Here's the latest installment of Scorpius' boyhood back story.
Scorpius is a character from my dark fantasy work in progress. For the first twelve scenes posted for the Weekend Writer's Retreat, we follow him as a seven-year-old, outgrown from the nursery where he'd been brought up with the other children of the blood. When no one from his family claimed him, Scorpius was released to serve a scarred and intimidating master.
The next twelve scenes follow Scorpius as a ten-year-old seasoned falconer's apprentice. The more he understands of his world, the more he learns to beware the nobles who come to the cottage for the hunt. The political intrigues that take the lives of its players can burn anyone who comes too close - including a falconer and his boy.
We rejoin him at age thirteen.
You can follow the progress of this story arc by clicking on the Works in Progress link just under the blog header.
Scorpius stood in the shadows at the forest’s edge. His poor judgment in feeding the falcons, not realizing that a hunt was imminent, had not resulted in catastrophe after all. He watched the dependable red-tail take down the game hen he’d just flushed from the bushes. A smattering of applause from the ladies’ gloved hands traveled on the breeze.
He caught sight of one of the guards a short distance away, ever vigilant. Still smarting from Richolf’s blows, Scorpius turned away from the imposing young man, the sort of fellow who would never disappoint his master. Ever.
Scorpius’ heart sank when he heard the guard approach after several moments. He was in no mood to make conversation with a golden boy. Especially one who had witnessed him receiving his first physical correction at his master’s hands.
The guard swaggered over with an appraising air, nodding once in greeting. They stood in blessed silence for a time, gazing out at the hunt, watching as the dog trotted back to Richolf with the game hen.
Dipping his hand into a pocket inside his leather jerkin, the guard retrieved a flat biscuit, snapping it in half. He offered a piece to Scorpius, who accepted the food though he was anything but hungry.
Up close, it was easy to see the faint slash scars peppering the guard’s jaw and temple, forearms and hands. Weapons practice, likely. Scorpius once sported scars from the falcons when he was younger, learning how to handle the birds. The guard’s scars somehow carried more prestige than his own faded marks from the king hawk’s talons.
“It’s a good place out here,” the young man said.
Scorpius shrugged. “Serves us well.”
“You’d think Lord Dirske would have staged one of his entertainments out here before this.”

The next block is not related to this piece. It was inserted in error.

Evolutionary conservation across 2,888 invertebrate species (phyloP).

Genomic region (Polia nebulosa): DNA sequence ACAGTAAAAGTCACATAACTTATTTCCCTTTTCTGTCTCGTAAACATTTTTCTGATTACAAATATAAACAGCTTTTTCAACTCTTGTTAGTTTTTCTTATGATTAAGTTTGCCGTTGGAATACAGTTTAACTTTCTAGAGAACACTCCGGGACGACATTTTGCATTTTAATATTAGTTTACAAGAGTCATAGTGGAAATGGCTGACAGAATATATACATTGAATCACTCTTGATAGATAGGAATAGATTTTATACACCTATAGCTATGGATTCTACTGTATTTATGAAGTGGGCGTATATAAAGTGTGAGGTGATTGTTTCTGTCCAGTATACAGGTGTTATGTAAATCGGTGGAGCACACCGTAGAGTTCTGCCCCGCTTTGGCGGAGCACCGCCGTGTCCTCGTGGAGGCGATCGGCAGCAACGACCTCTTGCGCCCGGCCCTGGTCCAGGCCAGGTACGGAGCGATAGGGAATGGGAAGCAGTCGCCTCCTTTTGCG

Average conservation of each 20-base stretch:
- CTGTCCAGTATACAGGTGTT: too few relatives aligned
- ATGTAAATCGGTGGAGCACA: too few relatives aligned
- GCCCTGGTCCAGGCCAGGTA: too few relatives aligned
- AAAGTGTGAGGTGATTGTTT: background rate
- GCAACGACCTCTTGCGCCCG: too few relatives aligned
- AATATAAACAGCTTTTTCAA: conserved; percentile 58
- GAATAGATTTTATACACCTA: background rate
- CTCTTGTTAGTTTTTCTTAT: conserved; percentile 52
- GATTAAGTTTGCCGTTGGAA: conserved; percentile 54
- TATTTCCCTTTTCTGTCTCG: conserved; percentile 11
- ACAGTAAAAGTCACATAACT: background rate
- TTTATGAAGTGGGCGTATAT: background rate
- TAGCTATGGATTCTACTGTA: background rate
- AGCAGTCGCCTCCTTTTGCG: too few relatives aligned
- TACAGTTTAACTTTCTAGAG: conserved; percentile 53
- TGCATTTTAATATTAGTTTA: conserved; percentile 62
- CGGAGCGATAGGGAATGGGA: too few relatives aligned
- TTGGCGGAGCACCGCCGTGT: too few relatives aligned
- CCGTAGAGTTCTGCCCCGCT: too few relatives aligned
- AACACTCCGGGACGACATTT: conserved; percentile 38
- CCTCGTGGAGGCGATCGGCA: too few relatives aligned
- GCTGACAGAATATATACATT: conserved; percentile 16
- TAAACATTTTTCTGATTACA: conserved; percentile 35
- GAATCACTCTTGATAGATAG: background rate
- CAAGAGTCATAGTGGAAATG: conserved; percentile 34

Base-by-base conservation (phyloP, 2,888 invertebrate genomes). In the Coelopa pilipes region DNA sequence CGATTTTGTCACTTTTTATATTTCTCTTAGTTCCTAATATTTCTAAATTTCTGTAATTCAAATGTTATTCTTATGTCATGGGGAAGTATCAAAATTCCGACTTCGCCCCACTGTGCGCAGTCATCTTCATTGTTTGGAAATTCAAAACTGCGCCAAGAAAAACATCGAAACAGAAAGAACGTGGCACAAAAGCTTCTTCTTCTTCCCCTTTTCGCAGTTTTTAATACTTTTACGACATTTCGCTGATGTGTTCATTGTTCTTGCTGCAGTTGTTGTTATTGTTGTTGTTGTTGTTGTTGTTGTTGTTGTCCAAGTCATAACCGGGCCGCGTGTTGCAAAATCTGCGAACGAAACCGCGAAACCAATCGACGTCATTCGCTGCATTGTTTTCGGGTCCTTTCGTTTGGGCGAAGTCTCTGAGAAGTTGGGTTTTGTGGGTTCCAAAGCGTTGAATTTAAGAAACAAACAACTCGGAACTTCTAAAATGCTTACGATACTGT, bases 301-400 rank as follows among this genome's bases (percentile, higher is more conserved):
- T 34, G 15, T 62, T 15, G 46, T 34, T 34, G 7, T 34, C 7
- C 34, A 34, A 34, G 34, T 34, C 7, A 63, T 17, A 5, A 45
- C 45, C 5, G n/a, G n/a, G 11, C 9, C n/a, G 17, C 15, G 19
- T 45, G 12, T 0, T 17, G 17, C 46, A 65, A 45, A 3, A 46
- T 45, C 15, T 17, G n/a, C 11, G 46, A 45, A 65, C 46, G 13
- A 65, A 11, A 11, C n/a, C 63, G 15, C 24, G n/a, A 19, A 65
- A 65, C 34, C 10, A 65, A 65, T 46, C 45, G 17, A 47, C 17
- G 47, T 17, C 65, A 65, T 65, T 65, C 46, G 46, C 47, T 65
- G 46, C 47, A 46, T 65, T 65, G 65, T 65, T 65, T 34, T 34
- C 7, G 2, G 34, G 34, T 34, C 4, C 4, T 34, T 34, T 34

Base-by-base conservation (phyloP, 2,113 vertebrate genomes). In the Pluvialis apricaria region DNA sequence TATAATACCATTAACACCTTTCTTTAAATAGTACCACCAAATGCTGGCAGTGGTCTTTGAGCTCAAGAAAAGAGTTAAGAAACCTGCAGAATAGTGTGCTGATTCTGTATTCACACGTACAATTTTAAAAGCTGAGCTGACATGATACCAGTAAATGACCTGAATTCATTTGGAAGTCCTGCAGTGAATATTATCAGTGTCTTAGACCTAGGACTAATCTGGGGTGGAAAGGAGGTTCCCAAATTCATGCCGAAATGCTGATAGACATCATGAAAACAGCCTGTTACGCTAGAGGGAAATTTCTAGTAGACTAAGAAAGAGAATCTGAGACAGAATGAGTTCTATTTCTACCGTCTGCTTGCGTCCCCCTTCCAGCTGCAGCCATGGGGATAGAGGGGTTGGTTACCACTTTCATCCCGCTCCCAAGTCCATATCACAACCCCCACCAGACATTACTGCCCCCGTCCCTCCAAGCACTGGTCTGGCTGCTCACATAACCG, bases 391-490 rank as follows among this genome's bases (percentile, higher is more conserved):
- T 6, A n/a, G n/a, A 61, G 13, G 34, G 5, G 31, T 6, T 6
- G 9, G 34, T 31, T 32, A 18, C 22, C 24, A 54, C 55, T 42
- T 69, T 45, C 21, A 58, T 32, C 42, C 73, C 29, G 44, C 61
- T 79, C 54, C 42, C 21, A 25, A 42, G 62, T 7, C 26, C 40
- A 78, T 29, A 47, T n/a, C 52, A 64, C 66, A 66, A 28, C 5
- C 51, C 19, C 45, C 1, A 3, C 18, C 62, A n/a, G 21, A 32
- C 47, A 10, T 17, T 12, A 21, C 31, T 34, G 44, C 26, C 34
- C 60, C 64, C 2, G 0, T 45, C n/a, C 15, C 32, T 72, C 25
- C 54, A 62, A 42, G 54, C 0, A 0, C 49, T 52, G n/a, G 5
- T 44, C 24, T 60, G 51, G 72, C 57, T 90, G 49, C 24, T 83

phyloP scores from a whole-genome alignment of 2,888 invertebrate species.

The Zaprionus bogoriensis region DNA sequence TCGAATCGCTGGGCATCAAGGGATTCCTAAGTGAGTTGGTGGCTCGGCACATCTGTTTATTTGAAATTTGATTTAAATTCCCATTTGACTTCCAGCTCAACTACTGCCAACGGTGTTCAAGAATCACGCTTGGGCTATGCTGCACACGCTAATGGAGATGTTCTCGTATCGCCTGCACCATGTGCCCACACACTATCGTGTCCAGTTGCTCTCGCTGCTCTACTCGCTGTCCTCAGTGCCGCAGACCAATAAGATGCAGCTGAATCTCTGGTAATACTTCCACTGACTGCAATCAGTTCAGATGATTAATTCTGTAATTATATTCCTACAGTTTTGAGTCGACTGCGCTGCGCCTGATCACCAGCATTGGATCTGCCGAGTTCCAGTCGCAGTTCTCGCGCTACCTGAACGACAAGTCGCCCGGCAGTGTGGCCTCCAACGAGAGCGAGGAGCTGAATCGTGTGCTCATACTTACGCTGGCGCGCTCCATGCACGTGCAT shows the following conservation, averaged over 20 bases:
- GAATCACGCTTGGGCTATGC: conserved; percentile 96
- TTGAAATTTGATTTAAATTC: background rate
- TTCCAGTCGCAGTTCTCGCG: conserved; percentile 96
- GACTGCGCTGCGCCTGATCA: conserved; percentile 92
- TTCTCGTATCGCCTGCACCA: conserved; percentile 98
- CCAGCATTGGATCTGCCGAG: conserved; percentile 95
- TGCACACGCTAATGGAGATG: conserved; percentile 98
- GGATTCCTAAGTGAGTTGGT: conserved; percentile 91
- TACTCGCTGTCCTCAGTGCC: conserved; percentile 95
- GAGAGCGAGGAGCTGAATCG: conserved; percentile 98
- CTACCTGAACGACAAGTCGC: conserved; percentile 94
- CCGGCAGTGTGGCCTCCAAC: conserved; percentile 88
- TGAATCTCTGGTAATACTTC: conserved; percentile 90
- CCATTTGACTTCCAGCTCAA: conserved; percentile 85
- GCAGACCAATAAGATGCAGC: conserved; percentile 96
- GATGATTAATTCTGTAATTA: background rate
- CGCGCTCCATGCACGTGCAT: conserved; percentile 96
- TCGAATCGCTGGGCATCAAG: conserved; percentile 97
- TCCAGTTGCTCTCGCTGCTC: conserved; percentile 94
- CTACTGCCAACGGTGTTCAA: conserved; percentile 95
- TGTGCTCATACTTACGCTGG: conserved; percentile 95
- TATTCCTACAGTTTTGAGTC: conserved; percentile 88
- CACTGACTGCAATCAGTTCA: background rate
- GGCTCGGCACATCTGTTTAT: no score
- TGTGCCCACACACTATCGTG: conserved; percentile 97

They’d certainly never had this many nobles at one hunt before, and never had there been any noblewomen out here. Did that make it an entertainment? “Far as I know,” Scorpius said, “all of our guests have had good results here. My master ensures a successful hunt.” His skin prickled at how close he’d come to casting a blot on Richolf’s reputation.
The guard looked at him sideways, a wicked grin playing over his lips. “Well, aren’t you the sly pup.”
Scorpius felt certain the guard misunderstood him. But the young man was so delighted, all of a sudden. Gazing back out at the hunt, Scorpius waited for a signal from Richolf.
When it came, he dashed to the next course point that held the highest likelihood of sheltering game. He didn’t think again about the young guard’s words until much later, closer to sunset, after he and Richolf had roasted the game for the nobles. A small retinue of servants brought along for the event laid out a vast feast to which the fresh meat was the centerpiece.
Marveling at the amount of food, at the raucous level of celebration, Scorpius wondered if it was always like this with the nobles. Neither the guards, nor the servants, nor his master seemed to bat an eye at the noise and at the way they carried on.
As the day lengthened into evening, the arrival of yet another group caught Scorpius’ attention. He straightened, wondering how they would accommodate so many new guests. Looking to Richolf for direction, he watched his master take one look at them and turn away, his face a grimace, his head shaking.
Scorpius didn’t understand until he heard the crying.
When he looked closer, he realized this new group was made up of slaves, bound to one another and huddled in the grass near the corner of the closest mews. The young guard he’d encountered earlier was in charge of them. He bent his head low to speak to the girl in tears.
The other guards shifted their weight uneasily, one whispering heatedly, “Will you shut her up?”
Lord Dirske stood staring at them all from across the field. By the expressions on the guards’ faces, something had not gone according to plan.
Richolf joined Scorpius as the crying slave girl finally ruffled the attention of the entire hunting party. “Gods save us,” his master said, as though certain they’d already abandoned every one of them.
© Julia Smith, 2010